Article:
Anyone who has ever traveled to Venice will tell you that the place is full of magic. The endless canals, the extravagant hotels, and some of the most beautiful cathedrals are all to be found in this ancient port city.
Venice is a fascinating place for many other reasons. In a moment, you’ll learn some of the most interesting facts about the Queen of the Adriatic.
Venice has more bridges and canals than almost any other city
Let’s talk statistics for a moment. There are 417 bridges in Venice, 72 of which are private. How’s that possible? These bridges belong to local mansions and are used by residents only.
But this leaves you with precisely 345 bridges to explore. The widest among them is Rialto Bridge; the longest, Ponte Della Constituzione; and the shortest, Ponte del Diavolo.
These are far too many bridges for you to explore during a single weekend visit. Couple that with 177 canals and 350 gondolas, and you’ll need at least a week in town to become familiar with this intricate net of aquatic surroundings.
Venice is home to the first casino ever
Casino di Venezia (or Ridotto), located in a wing of Palazzo Dandolo, was the first establishment of its kind, and after being opened in 1638, it quickly started attracting hordes of action-hungry travelers, especially during the carnival season.
The casino experience has changed quite a bit since those early days. It used to be an aristocratic pastime enjoyed in opulent venues. But nowadays, with the advent of modern technology, game designers try to spice up age-old classics like poker or blackjack and make them available to a broader audience on mobile devices.
However, the fact remains that the provenance of these and other games goes all the way back to 1638, when “a little house for gaming” was first established in Venice.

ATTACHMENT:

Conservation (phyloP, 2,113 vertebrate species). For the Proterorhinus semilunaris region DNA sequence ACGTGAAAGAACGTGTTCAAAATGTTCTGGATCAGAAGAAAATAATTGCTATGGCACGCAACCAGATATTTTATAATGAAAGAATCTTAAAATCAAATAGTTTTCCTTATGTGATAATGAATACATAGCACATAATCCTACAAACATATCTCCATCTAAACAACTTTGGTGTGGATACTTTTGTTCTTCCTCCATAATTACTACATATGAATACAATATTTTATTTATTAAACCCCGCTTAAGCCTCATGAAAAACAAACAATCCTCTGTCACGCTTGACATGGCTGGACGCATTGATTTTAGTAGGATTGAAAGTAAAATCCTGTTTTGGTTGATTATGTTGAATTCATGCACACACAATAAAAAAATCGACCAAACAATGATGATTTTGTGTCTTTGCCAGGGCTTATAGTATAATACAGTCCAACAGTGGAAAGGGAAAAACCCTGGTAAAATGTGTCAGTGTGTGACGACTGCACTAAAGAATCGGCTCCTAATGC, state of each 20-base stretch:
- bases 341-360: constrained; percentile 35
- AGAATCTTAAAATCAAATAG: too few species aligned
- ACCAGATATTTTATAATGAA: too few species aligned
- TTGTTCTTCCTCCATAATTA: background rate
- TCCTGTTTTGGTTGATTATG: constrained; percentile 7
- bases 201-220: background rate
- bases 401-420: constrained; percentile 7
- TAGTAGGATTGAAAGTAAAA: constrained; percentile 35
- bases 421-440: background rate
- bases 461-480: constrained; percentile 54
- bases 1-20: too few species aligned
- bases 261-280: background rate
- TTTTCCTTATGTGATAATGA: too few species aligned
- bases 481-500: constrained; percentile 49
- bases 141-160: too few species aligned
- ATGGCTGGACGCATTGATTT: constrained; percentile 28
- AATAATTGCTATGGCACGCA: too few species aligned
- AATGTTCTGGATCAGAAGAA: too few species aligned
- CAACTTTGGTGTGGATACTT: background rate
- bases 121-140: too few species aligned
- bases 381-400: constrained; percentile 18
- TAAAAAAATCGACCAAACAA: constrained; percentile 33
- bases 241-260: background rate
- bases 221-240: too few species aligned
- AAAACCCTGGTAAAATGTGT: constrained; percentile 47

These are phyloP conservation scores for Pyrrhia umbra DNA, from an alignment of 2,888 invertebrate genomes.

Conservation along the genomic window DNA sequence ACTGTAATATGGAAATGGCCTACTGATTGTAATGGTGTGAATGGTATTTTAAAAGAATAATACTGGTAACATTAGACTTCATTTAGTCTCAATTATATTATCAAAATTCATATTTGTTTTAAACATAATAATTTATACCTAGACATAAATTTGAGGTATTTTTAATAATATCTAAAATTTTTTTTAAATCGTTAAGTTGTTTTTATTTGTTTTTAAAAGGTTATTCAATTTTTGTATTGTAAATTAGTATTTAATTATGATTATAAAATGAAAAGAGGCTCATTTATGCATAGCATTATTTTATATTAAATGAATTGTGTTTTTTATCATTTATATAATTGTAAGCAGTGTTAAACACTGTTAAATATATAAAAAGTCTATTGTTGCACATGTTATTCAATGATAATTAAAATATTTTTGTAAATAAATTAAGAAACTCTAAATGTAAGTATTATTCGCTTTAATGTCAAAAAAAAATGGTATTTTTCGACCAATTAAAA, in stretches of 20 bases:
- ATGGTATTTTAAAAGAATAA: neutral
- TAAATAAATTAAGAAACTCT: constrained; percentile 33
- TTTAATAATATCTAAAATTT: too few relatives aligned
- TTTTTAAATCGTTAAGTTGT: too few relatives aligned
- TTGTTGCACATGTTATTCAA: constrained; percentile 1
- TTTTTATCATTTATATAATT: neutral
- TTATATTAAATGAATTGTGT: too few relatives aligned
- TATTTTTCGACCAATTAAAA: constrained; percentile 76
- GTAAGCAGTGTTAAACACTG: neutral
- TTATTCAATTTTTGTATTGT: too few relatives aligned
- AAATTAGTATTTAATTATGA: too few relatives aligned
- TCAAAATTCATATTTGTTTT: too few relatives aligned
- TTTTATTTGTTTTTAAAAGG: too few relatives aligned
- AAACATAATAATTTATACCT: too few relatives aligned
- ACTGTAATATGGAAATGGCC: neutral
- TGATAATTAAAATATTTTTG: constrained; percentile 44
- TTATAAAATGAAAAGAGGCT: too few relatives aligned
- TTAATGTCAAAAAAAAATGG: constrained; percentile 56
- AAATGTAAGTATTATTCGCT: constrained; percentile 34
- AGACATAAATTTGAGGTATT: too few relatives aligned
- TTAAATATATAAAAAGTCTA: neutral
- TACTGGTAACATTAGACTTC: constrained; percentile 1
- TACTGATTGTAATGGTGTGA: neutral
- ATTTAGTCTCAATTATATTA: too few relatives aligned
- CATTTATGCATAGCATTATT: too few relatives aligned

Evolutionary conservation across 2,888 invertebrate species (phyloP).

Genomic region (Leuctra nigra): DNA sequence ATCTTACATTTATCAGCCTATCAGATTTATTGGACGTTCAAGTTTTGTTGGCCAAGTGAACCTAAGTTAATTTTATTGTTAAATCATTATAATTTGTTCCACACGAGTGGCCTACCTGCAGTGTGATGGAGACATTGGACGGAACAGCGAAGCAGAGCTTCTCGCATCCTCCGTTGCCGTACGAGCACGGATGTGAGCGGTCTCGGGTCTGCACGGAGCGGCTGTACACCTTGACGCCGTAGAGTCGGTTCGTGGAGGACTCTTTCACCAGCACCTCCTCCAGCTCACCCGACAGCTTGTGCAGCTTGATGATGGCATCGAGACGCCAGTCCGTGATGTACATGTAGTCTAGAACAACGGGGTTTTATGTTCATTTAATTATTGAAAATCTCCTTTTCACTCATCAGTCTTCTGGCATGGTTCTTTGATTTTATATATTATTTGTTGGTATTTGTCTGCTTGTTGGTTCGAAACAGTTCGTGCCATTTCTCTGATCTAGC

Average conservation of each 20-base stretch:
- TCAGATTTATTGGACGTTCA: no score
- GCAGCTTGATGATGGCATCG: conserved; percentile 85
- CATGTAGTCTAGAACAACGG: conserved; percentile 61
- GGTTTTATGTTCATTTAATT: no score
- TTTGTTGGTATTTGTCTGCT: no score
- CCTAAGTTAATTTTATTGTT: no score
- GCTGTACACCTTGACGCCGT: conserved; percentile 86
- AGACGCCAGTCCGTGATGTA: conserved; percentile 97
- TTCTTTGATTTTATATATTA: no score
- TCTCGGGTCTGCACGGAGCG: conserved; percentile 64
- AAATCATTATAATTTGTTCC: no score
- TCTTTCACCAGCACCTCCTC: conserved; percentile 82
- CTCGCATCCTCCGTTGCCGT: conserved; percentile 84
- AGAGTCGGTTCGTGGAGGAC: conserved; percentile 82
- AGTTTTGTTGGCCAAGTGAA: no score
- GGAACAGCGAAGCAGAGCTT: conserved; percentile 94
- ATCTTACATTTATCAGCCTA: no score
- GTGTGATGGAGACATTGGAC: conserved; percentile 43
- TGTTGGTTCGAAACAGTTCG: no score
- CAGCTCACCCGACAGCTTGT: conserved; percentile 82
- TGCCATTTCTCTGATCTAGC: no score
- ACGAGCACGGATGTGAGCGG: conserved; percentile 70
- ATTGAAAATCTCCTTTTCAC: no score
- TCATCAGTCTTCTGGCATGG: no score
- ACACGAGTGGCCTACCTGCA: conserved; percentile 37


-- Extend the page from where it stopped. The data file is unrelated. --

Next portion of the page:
Venice has one of the most magnificent carnivals in the world
The tradition originated in the 11th century, and now it’s more popular than ever. The grand celebration lasts for two to three weeks around February and pulls crowds from all around the globe.
If you’re into a boisterous party like this, prepare to wear one of the famous Venetian masks that’ll enable you to hide your identity and mingle freely with whoever you want.
It’s interesting that since 1608, it was prohibited to wear masks outside the carnival season. This was to stop would-be criminals from hiding their identities from the authorities.
Those who ignored this proscription faced up to two years in prison, a public beating, or being bound to a pillar of shame.
Venice is home to a classy annual film festival that attracts international movie stars
The Venice Film Festival or Mostra Internazionale di Arte Cinematografica di Venezia is the oldest (non-competitive) event of this type in the world. The first edition was held in 1932, and since then, it takes place between August and September each year.
But it’s much more than merely a film festival. It’s a celebration of the arts, with a sharp focus on modern architecture, visual arts, dance, music, and theatre.
The event is frequently visited by some of the biggest names in the show business, including George Clooney and Brad Pitt.
That’s no surprise since canals here turn into floating red carpets, and movie producers vie for the coveted ‘Golden Lion’ award that’s inspired by the symbol of Venice itself.
These are just a couple of fascinating facts about Venice, otherwise known as the City of Masks and The Floating City. The history of the city goes as far back as 421 AD when the first church was built on the islet of Rialto. Since then, the town has evolved